Headlines about Adobe Flash zero-day exploits and calls for the execution of Adobe Flash dominated headlines over the past week or so in the wake of the Hacking Team hack. Meanwhile, Oracle pushed out a security update. The Oracle update fixed 193 security vulnerabilities—yes one, nine, three…just seven short of 200—including 25 just for Java. While we’re tossing Adobe Flash overboard let’s send Java with it.
Java and Flash are like the twin harbingers of doom when it comes to computer security. They’re like a devastating tag team attack. At any given point if there isn’t a zero-day flaw to exploit in Adobe Flash there’s probably one in Java—and vice versa.
In a post imploring users to update or just remove Java completely Graham Cluley points out, “The security hole was particularly notable because it is thought to be the first new zero-day vulnerability that has targeted Java for two years.”
I agree with Cluley, but I would emphasize the “thought to be” a little more. The Java zero-day is the first that has been publicly disclosed and patched in a couple years. However, the very nature of zero-days is that we don’t know about them until we know about them.
A couple weeks ago you might have assumed Adobe Flash was relatively secure. Then the Hacking Team hack revealed that the company had kept three different Adobe Flash zero-day exploits in its arsenal to enable it to install software on target computers without the users knowledge. It seems likely that there are Java zero-day exploits out there we just don’t know about.
Stephen Pao, GM of Security at Barracuda, sent me this statement that reads like an open letter to Oracle.
At Barracuda, we appreciate Oracle’s continued support of the Java platform, as we continue to use Java as one of our strategic development environments on the server-side, both in our backend operations at Barracuda Central, as well as in some of our products. The Java ecosystem remains rich, with a robust set of open source and third-party toolsets, as well as a valuable development community.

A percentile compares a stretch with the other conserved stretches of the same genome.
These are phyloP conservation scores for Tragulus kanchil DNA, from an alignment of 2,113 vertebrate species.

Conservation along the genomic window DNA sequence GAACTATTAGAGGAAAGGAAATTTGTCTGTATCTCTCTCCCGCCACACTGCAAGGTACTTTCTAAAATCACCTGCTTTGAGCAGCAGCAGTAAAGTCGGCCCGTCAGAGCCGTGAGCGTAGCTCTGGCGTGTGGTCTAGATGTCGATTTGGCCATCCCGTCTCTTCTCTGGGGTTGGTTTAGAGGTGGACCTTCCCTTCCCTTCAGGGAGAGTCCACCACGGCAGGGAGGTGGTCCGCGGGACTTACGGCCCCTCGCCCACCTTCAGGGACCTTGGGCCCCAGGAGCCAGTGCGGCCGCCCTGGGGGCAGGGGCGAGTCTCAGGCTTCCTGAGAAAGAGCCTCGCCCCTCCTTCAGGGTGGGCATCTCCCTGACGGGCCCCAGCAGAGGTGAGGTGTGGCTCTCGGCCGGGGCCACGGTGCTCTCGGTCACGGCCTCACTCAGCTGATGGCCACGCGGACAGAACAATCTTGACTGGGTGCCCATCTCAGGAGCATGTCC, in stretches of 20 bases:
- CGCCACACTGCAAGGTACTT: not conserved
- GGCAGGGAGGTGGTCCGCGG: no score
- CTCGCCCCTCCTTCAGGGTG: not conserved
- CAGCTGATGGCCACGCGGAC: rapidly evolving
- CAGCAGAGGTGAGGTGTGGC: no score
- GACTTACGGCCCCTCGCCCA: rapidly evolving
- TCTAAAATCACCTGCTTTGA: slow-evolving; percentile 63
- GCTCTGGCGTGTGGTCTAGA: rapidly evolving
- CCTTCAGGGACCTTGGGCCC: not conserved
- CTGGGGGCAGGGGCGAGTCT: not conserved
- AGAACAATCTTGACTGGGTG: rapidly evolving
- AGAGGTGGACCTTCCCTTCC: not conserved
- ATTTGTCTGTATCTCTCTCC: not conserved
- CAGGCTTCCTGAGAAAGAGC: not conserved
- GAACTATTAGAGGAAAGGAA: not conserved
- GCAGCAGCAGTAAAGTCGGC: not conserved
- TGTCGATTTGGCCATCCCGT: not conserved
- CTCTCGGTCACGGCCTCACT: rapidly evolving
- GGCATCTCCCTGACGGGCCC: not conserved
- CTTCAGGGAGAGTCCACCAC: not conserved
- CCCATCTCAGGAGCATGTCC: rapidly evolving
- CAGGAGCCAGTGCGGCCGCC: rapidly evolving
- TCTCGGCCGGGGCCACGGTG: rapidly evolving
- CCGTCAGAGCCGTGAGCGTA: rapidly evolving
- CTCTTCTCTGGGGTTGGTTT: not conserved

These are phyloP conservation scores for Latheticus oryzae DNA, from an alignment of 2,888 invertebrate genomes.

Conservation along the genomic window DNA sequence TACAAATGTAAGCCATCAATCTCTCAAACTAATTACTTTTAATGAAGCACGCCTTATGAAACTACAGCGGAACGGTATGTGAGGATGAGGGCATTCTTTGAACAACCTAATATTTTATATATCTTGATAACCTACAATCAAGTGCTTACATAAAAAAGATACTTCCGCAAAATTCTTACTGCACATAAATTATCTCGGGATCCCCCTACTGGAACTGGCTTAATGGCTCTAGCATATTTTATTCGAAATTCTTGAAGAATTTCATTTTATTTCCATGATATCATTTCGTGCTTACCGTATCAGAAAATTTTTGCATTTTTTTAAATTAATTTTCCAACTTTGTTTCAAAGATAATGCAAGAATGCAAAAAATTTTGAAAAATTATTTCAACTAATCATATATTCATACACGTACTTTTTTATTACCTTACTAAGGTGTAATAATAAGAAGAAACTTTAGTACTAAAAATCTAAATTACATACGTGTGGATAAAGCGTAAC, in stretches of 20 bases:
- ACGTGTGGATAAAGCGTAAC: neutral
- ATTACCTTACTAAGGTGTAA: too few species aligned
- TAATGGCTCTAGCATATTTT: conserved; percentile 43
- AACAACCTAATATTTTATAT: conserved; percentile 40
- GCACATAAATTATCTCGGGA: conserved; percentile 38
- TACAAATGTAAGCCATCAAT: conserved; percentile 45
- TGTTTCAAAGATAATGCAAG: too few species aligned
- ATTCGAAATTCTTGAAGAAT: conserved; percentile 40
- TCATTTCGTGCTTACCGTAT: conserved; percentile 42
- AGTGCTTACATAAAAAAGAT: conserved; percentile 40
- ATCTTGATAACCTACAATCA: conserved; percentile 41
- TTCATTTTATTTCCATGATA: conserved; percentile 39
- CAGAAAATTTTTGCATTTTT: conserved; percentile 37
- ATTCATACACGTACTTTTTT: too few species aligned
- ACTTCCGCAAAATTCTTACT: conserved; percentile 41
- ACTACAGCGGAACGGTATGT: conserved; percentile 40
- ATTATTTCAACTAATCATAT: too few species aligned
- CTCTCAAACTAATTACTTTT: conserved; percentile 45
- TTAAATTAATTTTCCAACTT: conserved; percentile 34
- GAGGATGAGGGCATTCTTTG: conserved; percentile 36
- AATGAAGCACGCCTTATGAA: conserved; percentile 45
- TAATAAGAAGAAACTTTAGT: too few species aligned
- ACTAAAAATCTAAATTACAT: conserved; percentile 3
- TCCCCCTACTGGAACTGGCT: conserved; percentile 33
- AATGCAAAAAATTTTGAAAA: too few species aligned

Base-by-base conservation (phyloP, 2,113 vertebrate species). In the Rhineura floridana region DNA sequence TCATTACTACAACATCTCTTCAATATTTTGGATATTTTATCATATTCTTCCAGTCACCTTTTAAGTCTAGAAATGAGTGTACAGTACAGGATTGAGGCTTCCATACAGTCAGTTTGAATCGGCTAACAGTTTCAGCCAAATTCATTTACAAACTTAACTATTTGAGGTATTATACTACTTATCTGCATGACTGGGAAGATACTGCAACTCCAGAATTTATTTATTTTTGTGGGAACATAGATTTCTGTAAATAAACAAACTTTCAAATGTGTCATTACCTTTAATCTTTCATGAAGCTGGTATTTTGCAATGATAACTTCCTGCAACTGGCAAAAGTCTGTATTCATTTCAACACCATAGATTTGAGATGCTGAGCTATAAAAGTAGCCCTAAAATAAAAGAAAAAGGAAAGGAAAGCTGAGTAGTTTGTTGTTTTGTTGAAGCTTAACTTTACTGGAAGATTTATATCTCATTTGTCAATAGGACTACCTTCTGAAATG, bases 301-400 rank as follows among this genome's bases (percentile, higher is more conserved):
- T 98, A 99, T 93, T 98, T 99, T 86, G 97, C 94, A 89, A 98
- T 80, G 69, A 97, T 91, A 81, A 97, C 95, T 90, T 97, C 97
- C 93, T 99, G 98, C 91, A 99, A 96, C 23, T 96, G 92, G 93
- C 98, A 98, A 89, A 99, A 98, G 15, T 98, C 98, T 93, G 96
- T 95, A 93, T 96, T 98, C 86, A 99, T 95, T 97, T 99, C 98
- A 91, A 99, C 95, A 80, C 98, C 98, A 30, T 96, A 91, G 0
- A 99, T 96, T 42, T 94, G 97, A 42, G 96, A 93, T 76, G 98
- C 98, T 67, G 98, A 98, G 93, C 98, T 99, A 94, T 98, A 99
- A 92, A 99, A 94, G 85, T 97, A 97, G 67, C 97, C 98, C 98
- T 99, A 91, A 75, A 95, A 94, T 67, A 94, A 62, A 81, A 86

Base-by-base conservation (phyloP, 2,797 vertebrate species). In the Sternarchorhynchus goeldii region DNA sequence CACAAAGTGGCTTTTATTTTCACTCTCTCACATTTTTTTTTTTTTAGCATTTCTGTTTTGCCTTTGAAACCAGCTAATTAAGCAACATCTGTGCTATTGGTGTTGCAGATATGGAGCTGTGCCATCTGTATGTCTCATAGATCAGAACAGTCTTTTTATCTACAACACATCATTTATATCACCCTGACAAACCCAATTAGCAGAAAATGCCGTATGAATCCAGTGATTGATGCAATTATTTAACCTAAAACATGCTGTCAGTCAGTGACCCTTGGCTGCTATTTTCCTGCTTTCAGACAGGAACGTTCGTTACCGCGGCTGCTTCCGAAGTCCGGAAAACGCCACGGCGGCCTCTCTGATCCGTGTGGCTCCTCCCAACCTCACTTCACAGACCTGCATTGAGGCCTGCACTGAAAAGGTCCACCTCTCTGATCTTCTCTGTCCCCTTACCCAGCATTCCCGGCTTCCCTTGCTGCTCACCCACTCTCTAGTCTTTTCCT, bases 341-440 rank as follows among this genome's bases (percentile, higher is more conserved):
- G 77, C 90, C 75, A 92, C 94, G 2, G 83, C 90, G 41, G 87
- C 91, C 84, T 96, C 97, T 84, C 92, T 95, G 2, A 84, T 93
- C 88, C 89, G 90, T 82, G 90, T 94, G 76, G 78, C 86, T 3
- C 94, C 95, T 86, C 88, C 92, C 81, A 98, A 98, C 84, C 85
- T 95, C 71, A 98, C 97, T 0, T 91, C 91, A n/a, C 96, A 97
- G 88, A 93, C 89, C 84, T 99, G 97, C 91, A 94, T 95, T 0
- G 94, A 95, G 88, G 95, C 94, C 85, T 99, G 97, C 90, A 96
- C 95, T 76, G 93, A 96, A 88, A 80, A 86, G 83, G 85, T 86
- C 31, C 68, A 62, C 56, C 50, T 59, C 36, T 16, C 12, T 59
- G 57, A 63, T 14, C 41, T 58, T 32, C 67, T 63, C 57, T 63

That said, we appreciate the ongoing support for Java on the client, but this client-side support is becoming far less relevant to our business today as we have observed a continued movement away from Java deployed at the client endpoint. As such, we have continued to offer new alternatives to Java to provide dynamic end-user experiences through a combination of technologies, including use of HTML5 and native clients for both desktop and mobile platforms.
Java and Flash are certainly not the only vulnerable applications out there—in fact I’m not sure there is any such thing as bulletproof software with absolutely no flaws to exploit. Years of repeated major malware campaigns and zero-day exploits demonstrate undeniably, though, that Java and Flash are more vulnerable than some and definitely more targeted than most.
The incentive to target exploits at Java and Flash is based in part on their success. Both platforms / applications are somewhat ubiquitous and can be found installed on the vast majority of systems—even across different operating systems. Attackers like to exploit Java and Flash because a successful attack has a much broader pool of potential targets to compromise.
If you insist on keeping Java or Adobe Flash on your PC you have to be vigilant about updating it. Most of the time the bad guys are already exploiting flaws before the patch is issued, so even if you apply the update immediately it just means you’re protected against yesterday’s threats.
Unless you absolutely need them for some mission-critical application, it’s time to remove the twin harbingers of doom and just uninstall Java and Adobe Flash.